Carlsen had evidently forgotten all about the three-minutes rule and was launching himself into a regular oration that meant, in his usual surroundings before his usual audience, an hour at least, when the man just behind him pulled him down unceremoniously and arose. Carlsen was angry at first and threatened a little disturbance, but the Bishop reminded him of the rule, and he subsided with several mutterings in his beard, while the next speaker began with a very strong eulogy on the value of the single tax as a genuine remedy for all the social ills. He was followed by a man who made a bitter attack on the churches and ministers, and declared that the two great obstacles in the way of all true reform were the courts and the ecclesiastical machines.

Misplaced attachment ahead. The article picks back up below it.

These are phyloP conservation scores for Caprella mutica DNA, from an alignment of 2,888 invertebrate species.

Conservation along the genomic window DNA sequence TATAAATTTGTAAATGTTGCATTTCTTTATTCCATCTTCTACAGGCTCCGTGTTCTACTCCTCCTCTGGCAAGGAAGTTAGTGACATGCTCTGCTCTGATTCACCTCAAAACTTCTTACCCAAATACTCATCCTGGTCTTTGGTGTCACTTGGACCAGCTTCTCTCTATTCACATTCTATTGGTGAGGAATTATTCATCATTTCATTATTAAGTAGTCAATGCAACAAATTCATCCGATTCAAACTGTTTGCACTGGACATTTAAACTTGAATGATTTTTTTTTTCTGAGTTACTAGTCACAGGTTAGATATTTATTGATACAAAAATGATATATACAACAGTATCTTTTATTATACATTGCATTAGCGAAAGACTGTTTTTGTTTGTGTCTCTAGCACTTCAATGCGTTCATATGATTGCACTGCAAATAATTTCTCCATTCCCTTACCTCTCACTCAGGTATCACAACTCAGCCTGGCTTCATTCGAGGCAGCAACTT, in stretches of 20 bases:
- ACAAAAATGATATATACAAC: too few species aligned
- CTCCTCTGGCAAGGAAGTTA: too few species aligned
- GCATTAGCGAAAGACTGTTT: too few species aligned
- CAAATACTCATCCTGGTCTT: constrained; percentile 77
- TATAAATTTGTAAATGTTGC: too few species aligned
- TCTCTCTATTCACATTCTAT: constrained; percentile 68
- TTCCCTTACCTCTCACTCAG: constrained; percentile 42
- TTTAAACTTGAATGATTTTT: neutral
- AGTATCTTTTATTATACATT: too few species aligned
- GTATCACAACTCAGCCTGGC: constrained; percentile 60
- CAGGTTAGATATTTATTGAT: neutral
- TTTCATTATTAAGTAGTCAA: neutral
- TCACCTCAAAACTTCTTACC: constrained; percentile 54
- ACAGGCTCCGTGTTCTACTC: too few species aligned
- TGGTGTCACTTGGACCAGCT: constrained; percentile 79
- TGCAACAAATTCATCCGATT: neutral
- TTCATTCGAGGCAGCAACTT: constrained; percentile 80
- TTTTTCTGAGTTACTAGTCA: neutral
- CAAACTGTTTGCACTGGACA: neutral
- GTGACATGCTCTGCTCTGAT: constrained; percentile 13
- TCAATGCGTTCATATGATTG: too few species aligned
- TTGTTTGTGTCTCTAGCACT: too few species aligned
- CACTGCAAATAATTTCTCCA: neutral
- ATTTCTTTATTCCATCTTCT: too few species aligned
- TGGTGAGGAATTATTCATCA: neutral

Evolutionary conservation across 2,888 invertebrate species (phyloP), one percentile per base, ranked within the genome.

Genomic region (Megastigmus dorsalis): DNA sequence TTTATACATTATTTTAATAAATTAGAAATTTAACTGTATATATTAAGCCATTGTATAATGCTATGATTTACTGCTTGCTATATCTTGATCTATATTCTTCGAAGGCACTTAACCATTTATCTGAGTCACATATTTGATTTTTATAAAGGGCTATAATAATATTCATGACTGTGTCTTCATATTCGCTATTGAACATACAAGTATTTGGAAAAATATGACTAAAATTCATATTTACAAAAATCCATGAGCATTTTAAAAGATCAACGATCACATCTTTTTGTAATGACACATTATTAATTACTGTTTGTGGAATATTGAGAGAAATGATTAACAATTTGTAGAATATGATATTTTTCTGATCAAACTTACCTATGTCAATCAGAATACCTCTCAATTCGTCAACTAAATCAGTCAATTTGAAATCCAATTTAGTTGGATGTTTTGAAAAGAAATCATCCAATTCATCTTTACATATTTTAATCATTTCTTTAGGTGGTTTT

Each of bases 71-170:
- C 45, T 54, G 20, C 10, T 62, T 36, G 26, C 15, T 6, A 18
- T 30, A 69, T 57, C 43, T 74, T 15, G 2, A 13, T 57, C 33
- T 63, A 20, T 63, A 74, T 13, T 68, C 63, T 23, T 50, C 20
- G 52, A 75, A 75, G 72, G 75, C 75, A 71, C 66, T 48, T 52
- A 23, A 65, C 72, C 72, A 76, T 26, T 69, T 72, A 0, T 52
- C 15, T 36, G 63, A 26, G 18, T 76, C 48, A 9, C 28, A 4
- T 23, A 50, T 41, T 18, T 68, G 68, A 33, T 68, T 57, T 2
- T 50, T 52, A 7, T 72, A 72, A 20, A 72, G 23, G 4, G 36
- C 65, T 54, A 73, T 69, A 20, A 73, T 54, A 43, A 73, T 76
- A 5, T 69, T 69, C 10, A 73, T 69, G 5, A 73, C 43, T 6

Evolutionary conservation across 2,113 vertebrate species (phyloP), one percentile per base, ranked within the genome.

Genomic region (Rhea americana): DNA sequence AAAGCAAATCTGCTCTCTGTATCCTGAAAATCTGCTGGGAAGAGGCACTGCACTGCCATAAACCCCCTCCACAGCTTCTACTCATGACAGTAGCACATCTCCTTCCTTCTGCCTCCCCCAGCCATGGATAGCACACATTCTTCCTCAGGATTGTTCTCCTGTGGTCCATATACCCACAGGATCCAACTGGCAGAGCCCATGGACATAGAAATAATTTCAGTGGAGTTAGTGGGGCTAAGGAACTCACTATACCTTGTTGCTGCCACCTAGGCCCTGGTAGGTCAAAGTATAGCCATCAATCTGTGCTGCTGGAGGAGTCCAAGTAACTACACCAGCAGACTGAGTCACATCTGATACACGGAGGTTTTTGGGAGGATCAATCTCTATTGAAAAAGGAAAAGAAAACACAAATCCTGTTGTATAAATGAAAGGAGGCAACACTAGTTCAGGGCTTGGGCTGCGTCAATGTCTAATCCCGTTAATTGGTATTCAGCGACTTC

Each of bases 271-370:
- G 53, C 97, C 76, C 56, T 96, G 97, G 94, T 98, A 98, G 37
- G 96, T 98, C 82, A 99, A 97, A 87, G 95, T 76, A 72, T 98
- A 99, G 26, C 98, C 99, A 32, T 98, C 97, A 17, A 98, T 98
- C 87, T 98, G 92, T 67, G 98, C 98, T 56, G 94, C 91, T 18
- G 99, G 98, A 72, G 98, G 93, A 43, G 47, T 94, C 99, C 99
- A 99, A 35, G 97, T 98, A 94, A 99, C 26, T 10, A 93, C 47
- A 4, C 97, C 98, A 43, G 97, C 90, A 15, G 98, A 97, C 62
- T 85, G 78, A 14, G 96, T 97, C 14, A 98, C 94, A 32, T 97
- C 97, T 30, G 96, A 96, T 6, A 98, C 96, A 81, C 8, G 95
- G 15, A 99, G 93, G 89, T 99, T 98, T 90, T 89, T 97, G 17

When he sat down a man who bore every mark of being a street laborer sprang to his feet and poured a perfect torrent of abuse against the corporations, especially the railroads. The minute his time was up a big, brawny fellow, who said he was a metal worker by trade, claimed the floor and declared that the remedy for the social wrongs was Trades Unionism. This, he said, would bring on the millennium for labor more surely than anything else. The next man endeavored to give some reasons why so many persons were out of employment, and condemned inventions as works of the devil. He was loudly applauded by the rest.
Finally the Bishop called time on the “free for all,” and asked Rachel to sing.